Date of Graduation
Doctor of Philosophy in Business Administration (PhD)
Second Committee Member
Corporate Communication, Financial Restatement, Organizational Ethics, Organizational Identity
Business organizations frequently face ethical issues which may lead stakeholders to question the competence or integrity of organizational actors. In such cases, the way the organization communicates with its stakeholders can play a critical role in preserving or restoring organizational reputation, financial performance, and trust. Thus, understanding factors that influence organizational communication in the wake of ethical issues is important. Previous research has focused on the impact of situational characteristics on organizational responses and stakeholder reactions to those responses but has not explored the role that organizational characteristics play in shaping firms' responses to ethical issues.
The current study seeks to understand how organizational characteristics influence responses to ethical issues. The focus of the paper is the initial communicative response, defined as the first public statement made by an organization regarding an issue which may be perceived as an ethical one. This study examines responses to one type of ethical issue which many companies face - financial restatements. The outcomes of interest in this study are the prominence and informativeness of restatement announcements made by organizations after learning of a need to correct previous financial misstatements. Hypotheses focus on the influence of organizational characteristics on restatement announcements, using an organizational identity framework. Specifically, it is predicted that organizational identity orientation and the extent to which social responsibility is included in the content of an organization's identity will shape managers' perceptions of and responses to ethical issues.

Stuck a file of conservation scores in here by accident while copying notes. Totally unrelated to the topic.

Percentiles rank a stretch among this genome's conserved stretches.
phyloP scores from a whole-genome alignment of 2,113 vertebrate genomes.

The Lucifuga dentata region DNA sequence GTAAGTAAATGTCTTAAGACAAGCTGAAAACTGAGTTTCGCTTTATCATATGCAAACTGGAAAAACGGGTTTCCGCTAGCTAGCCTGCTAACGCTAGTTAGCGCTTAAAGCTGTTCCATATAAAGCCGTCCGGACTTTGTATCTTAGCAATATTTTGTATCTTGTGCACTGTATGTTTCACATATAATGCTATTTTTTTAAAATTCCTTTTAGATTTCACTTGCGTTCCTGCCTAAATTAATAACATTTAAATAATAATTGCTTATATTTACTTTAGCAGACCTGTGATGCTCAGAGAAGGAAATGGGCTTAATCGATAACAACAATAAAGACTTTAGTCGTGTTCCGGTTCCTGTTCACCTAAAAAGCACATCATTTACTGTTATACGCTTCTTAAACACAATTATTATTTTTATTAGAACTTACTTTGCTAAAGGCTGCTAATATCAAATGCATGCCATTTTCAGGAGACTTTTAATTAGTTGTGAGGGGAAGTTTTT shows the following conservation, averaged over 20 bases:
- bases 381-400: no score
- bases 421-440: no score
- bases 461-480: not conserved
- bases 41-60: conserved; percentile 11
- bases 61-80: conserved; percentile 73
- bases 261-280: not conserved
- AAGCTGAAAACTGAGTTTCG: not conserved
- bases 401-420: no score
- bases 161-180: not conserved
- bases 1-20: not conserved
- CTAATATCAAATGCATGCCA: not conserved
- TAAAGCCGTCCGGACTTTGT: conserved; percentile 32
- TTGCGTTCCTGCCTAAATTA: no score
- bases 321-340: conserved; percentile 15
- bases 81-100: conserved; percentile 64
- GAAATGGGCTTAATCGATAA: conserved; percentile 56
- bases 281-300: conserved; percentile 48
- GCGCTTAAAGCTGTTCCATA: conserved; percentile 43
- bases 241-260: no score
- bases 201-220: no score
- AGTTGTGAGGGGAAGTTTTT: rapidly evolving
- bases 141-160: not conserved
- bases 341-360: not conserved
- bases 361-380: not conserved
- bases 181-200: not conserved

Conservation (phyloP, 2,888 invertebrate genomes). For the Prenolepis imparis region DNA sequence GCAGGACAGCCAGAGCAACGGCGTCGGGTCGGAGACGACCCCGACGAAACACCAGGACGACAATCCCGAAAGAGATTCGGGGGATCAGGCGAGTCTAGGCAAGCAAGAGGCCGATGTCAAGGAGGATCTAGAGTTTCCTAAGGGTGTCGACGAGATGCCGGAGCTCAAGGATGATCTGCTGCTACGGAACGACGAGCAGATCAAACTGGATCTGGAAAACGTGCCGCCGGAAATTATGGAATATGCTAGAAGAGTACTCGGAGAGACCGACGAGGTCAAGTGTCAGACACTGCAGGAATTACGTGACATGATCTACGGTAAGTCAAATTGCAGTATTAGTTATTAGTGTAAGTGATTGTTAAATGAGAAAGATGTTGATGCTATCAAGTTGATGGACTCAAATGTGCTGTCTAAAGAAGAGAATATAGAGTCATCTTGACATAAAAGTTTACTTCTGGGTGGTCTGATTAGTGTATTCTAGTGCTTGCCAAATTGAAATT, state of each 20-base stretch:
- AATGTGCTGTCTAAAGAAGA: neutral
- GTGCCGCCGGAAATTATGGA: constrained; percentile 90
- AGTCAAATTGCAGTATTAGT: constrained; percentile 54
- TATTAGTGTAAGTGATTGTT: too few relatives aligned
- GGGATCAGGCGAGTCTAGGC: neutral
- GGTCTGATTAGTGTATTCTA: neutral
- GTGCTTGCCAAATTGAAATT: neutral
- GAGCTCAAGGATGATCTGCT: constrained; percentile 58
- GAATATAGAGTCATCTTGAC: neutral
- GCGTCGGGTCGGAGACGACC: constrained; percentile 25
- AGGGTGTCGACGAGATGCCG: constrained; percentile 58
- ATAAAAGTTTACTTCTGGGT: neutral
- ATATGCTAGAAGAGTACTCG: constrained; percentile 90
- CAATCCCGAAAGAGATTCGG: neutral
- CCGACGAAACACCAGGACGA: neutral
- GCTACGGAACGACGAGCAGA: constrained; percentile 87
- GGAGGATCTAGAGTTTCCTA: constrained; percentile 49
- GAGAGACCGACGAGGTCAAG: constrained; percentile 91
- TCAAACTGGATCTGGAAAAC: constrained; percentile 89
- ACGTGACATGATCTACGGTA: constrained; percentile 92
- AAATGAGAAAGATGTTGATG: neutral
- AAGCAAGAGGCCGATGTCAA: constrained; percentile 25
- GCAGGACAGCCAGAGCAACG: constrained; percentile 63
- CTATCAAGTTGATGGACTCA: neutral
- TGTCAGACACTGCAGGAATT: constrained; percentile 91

Results provide evidence of a relationship between a relational/collectivistic OIO and the informativeness of a firm's initial restatement announcement as well as a positive correlation between the magnitude of the restatement and the informativeness of the restatement announcement. Results also show a significant negative interaction between a relational/collectivistic OIO and the magnitude of the restatement in predicting the amount of information provided. The interaction between commitment to social responsibility and the magnitude of the restatement in predicting the informativeness of the announcement is marginally significant and positive. Taken together, these findings provide evidence that organizational characteristics can influence responses to ethical issues and also interact with situational factors to further influence responses to these issues.
Guerber, Amy J., "Does Who We Are Influence What We Say? The Impact of Organizational Identity on Responses to Ethical Issues" (2014). Theses and Dissertations. 2125.